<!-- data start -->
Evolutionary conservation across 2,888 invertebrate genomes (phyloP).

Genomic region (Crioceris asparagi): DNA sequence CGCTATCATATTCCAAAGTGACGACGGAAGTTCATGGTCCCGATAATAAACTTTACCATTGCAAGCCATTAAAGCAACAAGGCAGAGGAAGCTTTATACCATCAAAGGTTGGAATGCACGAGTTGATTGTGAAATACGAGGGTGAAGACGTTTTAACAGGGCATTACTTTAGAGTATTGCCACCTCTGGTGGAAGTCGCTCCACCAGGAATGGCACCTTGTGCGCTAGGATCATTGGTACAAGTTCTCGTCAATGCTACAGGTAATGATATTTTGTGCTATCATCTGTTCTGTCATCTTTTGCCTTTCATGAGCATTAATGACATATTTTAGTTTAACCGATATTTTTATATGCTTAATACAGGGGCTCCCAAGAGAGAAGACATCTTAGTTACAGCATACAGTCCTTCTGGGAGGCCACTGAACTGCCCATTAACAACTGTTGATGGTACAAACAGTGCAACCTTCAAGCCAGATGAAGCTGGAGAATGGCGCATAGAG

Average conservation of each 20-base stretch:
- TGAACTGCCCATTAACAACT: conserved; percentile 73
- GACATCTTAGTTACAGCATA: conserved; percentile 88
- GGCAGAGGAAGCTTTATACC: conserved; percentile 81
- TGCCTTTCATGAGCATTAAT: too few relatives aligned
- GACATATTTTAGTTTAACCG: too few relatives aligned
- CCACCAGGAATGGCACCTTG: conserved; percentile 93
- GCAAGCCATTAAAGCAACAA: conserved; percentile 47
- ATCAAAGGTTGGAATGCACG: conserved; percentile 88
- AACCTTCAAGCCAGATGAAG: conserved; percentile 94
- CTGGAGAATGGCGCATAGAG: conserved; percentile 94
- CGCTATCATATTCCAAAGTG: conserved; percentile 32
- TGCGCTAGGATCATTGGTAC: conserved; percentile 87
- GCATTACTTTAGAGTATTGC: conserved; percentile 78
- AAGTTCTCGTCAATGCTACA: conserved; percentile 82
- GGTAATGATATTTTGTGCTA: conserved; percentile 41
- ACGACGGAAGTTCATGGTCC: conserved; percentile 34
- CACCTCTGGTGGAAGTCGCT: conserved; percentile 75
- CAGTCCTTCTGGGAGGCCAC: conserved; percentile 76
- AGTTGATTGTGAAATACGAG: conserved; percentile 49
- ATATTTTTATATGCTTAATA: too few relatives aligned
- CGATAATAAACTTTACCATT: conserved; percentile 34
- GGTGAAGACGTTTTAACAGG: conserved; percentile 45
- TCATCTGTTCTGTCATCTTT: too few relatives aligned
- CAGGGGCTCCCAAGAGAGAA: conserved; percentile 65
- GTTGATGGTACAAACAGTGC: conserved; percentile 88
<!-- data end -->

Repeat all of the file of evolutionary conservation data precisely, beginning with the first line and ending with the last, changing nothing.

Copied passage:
Evolutionary conservation across 2,888 invertebrate genomes (phyloP).

Genomic region (Crioceris asparagi): DNA sequence CGCTATCATATTCCAAAGTGACGACGGAAGTTCATGGTCCCGATAATAAACTTTACCATTGCAAGCCATTAAAGCAACAAGGCAGAGGAAGCTTTATACCATCAAAGGTTGGAATGCACGAGTTGATTGTGAAATACGAGGGTGAAGACGTTTTAACAGGGCATTACTTTAGAGTATTGCCACCTCTGGTGGAAGTCGCTCCACCAGGAATGGCACCTTGTGCGCTAGGATCATTGGTACAAGTTCTCGTCAATGCTACAGGTAATGATATTTTGTGCTATCATCTGTTCTGTCATCTTTTGCCTTTCATGAGCATTAATGACATATTTTAGTTTAACCGATATTTTTATATGCTTAATACAGGGGCTCCCAAGAGAGAAGACATCTTAGTTACAGCATACAGTCCTTCTGGGAGGCCACTGAACTGCCCATTAACAACTGTTGATGGTACAAACAGTGCAACCTTCAAGCCAGATGAAGCTGGAGAATGGCGCATAGAG

Average conservation of each 20-base stretch:
- TGAACTGCCCATTAACAACT: conserved; percentile 73
- GACATCTTAGTTACAGCATA: conserved; percentile 88
- GGCAGAGGAAGCTTTATACC: conserved; percentile 81
- TGCCTTTCATGAGCATTAAT: too few relatives aligned
- GACATATTTTAGTTTAACCG: too few relatives aligned
- CCACCAGGAATGGCACCTTG: conserved; percentile 93
- GCAAGCCATTAAAGCAACAA: conserved; percentile 47
- ATCAAAGGTTGGAATGCACG: conserved; percentile 88
- AACCTTCAAGCCAGATGAAG: conserved; percentile 94
- CTGGAGAATGGCGCATAGAG: conserved; percentile 94
- CGCTATCATATTCCAAAGTG: conserved; percentile 32
- TGCGCTAGGATCATTGGTAC: conserved; percentile 87
- GCATTACTTTAGAGTATTGC: conserved; percentile 78
- AAGTTCTCGTCAATGCTACA: conserved; percentile 82
- GGTAATGATATTTTGTGCTA: conserved; percentile 41
- ACGACGGAAGTTCATGGTCC: conserved; percentile 34
- CACCTCTGGTGGAAGTCGCT: conserved; percentile 75
- CAGTCCTTCTGGGAGGCCAC: conserved; percentile 76
- AGTTGATTGTGAAATACGAG: conserved; percentile 49
- ATATTTTTATATGCTTAATA: too few relatives aligned
- CGATAATAAACTTTACCATT: conserved; percentile 34
- GGTGAAGACGTTTTAACAGG: conserved; percentile 45
- TCATCTGTTCTGTCATCTTT: too few relatives aligned
- CAGGGGCTCCCAAGAGAGAA: conserved; percentile 65
- GTTGATGGTACAAACAGTGC: conserved; percentile 88